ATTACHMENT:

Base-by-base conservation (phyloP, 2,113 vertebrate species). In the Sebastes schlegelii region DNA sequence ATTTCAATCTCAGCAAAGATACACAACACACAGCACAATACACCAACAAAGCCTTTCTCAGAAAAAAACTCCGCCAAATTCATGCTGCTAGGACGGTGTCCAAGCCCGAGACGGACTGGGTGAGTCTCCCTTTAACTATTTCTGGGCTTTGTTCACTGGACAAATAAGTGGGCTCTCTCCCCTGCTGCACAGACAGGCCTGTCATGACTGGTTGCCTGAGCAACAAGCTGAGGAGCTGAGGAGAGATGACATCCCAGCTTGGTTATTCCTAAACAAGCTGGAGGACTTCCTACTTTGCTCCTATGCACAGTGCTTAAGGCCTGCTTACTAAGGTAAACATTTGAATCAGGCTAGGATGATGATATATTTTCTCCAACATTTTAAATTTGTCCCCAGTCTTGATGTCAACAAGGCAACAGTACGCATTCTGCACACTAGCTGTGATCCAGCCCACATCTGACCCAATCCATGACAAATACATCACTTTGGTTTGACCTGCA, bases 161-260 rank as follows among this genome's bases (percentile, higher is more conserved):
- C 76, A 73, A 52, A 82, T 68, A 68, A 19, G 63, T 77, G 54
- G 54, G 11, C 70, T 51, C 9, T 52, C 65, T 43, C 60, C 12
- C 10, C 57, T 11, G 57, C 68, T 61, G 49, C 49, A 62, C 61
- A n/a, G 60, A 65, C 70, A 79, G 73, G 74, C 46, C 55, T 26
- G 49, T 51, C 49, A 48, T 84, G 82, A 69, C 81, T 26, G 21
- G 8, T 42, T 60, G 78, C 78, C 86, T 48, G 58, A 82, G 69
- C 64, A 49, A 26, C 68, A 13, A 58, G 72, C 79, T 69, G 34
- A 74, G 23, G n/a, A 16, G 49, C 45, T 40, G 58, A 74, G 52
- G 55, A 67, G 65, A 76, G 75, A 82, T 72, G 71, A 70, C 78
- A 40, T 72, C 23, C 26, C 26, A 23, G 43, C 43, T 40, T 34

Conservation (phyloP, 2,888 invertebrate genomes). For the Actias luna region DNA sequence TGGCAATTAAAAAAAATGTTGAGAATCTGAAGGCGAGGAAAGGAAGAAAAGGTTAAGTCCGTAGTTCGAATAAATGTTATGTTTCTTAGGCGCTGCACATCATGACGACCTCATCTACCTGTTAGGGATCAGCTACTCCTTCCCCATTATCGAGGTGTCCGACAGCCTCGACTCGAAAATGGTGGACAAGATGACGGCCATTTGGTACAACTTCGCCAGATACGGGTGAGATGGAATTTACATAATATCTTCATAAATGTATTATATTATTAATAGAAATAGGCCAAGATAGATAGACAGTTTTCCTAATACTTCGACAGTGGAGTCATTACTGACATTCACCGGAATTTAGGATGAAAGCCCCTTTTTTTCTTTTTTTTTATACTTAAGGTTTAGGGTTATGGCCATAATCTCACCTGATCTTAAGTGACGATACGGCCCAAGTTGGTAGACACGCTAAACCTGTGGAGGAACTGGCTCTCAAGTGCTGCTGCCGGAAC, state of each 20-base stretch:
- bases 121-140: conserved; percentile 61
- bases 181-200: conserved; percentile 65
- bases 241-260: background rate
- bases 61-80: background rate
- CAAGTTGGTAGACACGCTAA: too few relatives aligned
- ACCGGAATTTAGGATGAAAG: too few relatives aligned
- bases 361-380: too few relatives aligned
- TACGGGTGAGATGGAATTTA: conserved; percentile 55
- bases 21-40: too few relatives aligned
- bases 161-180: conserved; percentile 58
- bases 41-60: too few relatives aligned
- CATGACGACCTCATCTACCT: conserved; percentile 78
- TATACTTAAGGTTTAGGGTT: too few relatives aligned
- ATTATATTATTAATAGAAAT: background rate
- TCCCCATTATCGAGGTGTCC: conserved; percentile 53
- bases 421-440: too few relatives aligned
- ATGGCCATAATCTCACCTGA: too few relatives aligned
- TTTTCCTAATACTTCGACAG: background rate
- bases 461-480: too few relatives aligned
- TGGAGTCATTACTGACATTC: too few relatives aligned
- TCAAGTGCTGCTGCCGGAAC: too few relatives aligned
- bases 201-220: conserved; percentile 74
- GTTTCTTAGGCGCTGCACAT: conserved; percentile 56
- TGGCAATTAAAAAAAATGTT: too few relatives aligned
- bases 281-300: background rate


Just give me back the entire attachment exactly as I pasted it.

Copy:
Base-by-base conservation (phyloP, 2,113 vertebrate species). In the Sebastes schlegelii region DNA sequence ATTTCAATCTCAGCAAAGATACACAACACACAGCACAATACACCAACAAAGCCTTTCTCAGAAAAAAACTCCGCCAAATTCATGCTGCTAGGACGGTGTCCAAGCCCGAGACGGACTGGGTGAGTCTCCCTTTAACTATTTCTGGGCTTTGTTCACTGGACAAATAAGTGGGCTCTCTCCCCTGCTGCACAGACAGGCCTGTCATGACTGGTTGCCTGAGCAACAAGCTGAGGAGCTGAGGAGAGATGACATCCCAGCTTGGTTATTCCTAAACAAGCTGGAGGACTTCCTACTTTGCTCCTATGCACAGTGCTTAAGGCCTGCTTACTAAGGTAAACATTTGAATCAGGCTAGGATGATGATATATTTTCTCCAACATTTTAAATTTGTCCCCAGTCTTGATGTCAACAAGGCAACAGTACGCATTCTGCACACTAGCTGTGATCCAGCCCACATCTGACCCAATCCATGACAAATACATCACTTTGGTTTGACCTGCA, bases 161-260 rank as follows among this genome's bases (percentile, higher is more conserved):
- C 76, A 73, A 52, A 82, T 68, A 68, A 19, G 63, T 77, G 54
- G 54, G 11, C 70, T 51, C 9, T 52, C 65, T 43, C 60, C 12
- C 10, C 57, T 11, G 57, C 68, T 61, G 49, C 49, A 62, C 61
- A n/a, G 60, A 65, C 70, A 79, G 73, G 74, C 46, C 55, T 26
- G 49, T 51, C 49, A 48, T 84, G 82, A 69, C 81, T 26, G 21
- G 8, T 42, T 60, G 78, C 78, C 86, T 48, G 58, A 82, G 69
- C 64, A 49, A 26, C 68, A 13, A 58, G 72, C 79, T 69, G 34
- A 74, G 23, G n/a, A 16, G 49, C 45, T 40, G 58, A 74, G 52
- G 55, A 67, G 65, A 76, G 75, A 82, T 72, G 71, A 70, C 78
- A 40, T 72, C 23, C 26, C 26, A 23, G 43, C 43, T 40, T 34

Conservation (phyloP, 2,888 invertebrate genomes). For the Actias luna region DNA sequence TGGCAATTAAAAAAAATGTTGAGAATCTGAAGGCGAGGAAAGGAAGAAAAGGTTAAGTCCGTAGTTCGAATAAATGTTATGTTTCTTAGGCGCTGCACATCATGACGACCTCATCTACCTGTTAGGGATCAGCTACTCCTTCCCCATTATCGAGGTGTCCGACAGCCTCGACTCGAAAATGGTGGACAAGATGACGGCCATTTGGTACAACTTCGCCAGATACGGGTGAGATGGAATTTACATAATATCTTCATAAATGTATTATATTATTAATAGAAATAGGCCAAGATAGATAGACAGTTTTCCTAATACTTCGACAGTGGAGTCATTACTGACATTCACCGGAATTTAGGATGAAAGCCCCTTTTTTTCTTTTTTTTTATACTTAAGGTTTAGGGTTATGGCCATAATCTCACCTGATCTTAAGTGACGATACGGCCCAAGTTGGTAGACACGCTAAACCTGTGGAGGAACTGGCTCTCAAGTGCTGCTGCCGGAAC, state of each 20-base stretch:
- bases 121-140: conserved; percentile 61
- bases 181-200: conserved; percentile 65
- bases 241-260: background rate
- bases 61-80: background rate
- CAAGTTGGTAGACACGCTAA: too few relatives aligned
- ACCGGAATTTAGGATGAAAG: too few relatives aligned
- bases 361-380: too few relatives aligned
- TACGGGTGAGATGGAATTTA: conserved; percentile 55
- bases 21-40: too few relatives aligned
- bases 161-180: conserved; percentile 58
- bases 41-60: too few relatives aligned
- CATGACGACCTCATCTACCT: conserved; percentile 78
- TATACTTAAGGTTTAGGGTT: too few relatives aligned
- ATTATATTATTAATAGAAAT: background rate
- TCCCCATTATCGAGGTGTCC: conserved; percentile 53
- bases 421-440: too few relatives aligned
- ATGGCCATAATCTCACCTGA: too few relatives aligned
- TTTTCCTAATACTTCGACAG: background rate
- bases 461-480: too few relatives aligned
- TGGAGTCATTACTGACATTC: too few relatives aligned
- TCAAGTGCTGCTGCCGGAAC: too few relatives aligned
- bases 201-220: conserved; percentile 74
- GTTTCTTAGGCGCTGCACAT: conserved; percentile 56
- TGGCAATTAAAAAAAATGTT: too few relatives aligned
- bases 281-300: background rate